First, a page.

Yes very much so. I had several mentors who still influence my behaviour sixty years later. Two of those had similar backgrounds in that they were passionate scientists but never got to go to university because of the second World War. One was a mammologist at the end of his career employed by the British Museum but who was a Game Ranger with me in Northern Rhodesia. As a young man I believe he even had a paper published on the status of Burmese rhino while fighting behind the Japanese lines so great was his passion. The other a botanist recognized as our finest field botanist in Rhodesia but coming straight out of the army into the Forestry Commission. From both these men I learned more about the rigour and discipline of science than I gained from a very good university. A third mentor was an American Fullbright Scholar and professor of wildlife management who I worked with for four years in Africa. I was also influenced heavily when in my teens I read many philosophers and biographies of men who had achieved great things and found them very inspirational.
What do you think is most important in mentor-mentee relationships?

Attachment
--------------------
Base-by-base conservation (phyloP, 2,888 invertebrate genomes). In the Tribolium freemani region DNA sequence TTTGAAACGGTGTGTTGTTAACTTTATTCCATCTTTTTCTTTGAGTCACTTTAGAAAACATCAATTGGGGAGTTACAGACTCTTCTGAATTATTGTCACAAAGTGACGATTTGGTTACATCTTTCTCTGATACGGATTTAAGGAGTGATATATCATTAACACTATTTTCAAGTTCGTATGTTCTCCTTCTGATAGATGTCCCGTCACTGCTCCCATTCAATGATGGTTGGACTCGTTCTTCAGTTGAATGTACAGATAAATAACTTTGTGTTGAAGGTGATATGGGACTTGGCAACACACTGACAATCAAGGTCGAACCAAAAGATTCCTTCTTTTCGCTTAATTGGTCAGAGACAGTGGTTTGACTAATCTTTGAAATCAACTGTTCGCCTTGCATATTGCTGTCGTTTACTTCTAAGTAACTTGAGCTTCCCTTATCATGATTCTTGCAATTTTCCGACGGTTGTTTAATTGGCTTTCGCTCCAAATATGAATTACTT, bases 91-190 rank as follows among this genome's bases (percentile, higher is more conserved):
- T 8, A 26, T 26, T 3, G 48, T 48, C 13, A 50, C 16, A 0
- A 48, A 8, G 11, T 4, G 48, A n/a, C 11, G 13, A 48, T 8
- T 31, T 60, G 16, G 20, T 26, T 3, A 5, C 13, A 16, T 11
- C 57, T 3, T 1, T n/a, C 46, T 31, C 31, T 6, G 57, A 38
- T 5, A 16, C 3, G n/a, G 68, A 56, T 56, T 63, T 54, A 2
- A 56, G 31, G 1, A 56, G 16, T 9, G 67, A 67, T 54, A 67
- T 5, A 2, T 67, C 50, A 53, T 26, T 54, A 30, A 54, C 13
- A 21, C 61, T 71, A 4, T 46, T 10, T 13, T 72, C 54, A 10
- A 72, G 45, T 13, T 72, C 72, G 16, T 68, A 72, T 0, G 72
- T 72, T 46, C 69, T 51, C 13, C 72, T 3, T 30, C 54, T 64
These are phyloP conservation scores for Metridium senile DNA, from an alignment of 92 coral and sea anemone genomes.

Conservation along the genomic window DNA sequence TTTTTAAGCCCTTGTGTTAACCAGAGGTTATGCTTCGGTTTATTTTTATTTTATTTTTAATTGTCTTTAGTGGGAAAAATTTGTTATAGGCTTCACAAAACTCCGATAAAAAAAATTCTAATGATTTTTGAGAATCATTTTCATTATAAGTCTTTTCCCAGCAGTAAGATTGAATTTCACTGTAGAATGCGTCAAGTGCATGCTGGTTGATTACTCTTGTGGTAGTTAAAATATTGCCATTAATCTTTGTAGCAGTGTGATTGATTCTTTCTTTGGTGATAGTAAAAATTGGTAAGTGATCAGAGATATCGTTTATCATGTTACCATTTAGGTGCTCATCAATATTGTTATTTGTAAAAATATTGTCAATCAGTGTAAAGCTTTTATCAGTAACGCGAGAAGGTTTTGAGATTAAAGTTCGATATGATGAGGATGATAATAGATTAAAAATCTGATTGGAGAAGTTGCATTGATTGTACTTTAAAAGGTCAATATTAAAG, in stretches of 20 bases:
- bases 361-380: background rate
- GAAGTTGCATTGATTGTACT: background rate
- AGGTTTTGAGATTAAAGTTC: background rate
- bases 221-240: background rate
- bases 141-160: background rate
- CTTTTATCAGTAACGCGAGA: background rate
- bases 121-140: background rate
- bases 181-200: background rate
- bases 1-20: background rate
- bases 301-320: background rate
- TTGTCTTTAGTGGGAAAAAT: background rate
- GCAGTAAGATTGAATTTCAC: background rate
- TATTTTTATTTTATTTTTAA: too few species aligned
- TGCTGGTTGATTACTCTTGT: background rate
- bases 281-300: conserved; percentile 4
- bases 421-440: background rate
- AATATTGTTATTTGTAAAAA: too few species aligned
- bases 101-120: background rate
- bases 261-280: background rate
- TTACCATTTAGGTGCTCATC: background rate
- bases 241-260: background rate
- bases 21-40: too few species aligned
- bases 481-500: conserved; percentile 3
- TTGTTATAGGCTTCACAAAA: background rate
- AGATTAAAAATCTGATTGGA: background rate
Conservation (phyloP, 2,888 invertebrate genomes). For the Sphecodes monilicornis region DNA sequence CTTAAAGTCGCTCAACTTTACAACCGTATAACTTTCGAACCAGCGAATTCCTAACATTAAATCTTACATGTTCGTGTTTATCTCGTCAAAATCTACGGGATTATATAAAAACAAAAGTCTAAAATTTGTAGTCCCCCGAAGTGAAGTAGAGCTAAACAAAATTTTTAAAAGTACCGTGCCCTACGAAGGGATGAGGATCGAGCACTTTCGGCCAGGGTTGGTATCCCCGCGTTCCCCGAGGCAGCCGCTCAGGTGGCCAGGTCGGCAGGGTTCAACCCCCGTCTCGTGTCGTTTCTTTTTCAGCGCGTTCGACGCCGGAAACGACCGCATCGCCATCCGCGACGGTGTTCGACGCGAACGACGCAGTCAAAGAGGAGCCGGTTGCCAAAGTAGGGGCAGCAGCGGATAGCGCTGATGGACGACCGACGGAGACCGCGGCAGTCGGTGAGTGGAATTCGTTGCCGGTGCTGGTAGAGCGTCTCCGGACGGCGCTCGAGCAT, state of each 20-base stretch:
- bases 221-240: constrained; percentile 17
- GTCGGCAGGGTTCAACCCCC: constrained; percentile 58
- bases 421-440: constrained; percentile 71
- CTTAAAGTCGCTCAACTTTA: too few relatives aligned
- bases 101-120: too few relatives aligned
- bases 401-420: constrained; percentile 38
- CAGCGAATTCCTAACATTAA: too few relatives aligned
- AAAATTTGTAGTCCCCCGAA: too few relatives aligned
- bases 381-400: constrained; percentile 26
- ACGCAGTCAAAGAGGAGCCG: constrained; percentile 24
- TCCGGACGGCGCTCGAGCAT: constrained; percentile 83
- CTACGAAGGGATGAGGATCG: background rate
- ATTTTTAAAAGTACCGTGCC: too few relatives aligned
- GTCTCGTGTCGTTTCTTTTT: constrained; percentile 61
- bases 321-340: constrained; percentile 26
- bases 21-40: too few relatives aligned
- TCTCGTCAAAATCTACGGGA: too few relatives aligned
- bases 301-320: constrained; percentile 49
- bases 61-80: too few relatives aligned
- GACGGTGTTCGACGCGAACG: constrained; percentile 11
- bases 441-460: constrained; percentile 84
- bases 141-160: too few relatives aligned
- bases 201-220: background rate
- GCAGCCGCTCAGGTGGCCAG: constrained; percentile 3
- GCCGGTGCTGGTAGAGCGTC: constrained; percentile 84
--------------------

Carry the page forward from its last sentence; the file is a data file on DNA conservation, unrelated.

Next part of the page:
Difficult one to answer. Thinking as deeply as I can over the years of mentorship and perhaps what was deepest was truly liking and respecting them greatly because of how I observed them behave. I trusted them enormously because none were anything but humble and truly seeking knowledge and they were consistent and devoted to learning rather than job or career. I don’t think any of them accepted “proof by authority” and all were genuine scientists in my mind – curious, open, never dogmatic, always crediting others very balanced people. Criticism if ever needed they gave but always criticism of my actions or ideas not of me as a person. By contrast I have had over fifty years of unbelievable criticism of me, my behaviour and personality and cannot get criticism of my work from most authorities and academics. I also greatly respected the Professors I had at university because they concentrated so much on teaching us as scientists – when I did anything sloppy they pulled me (or any of us) up in public and tore into our work. And they made a point of always making it clear they were critical of our work not us as people. So we came to understand that in science it is vital to be able to disagree, argue, and discuss one another’s work not personality or character. I was later to learn how lucky I was with such professors because this is not the norm in academia and I was to spend my life under personal attack and experience the difficulty I do to this day in getting anyone to simply attack my work which I always welcome but seldom get.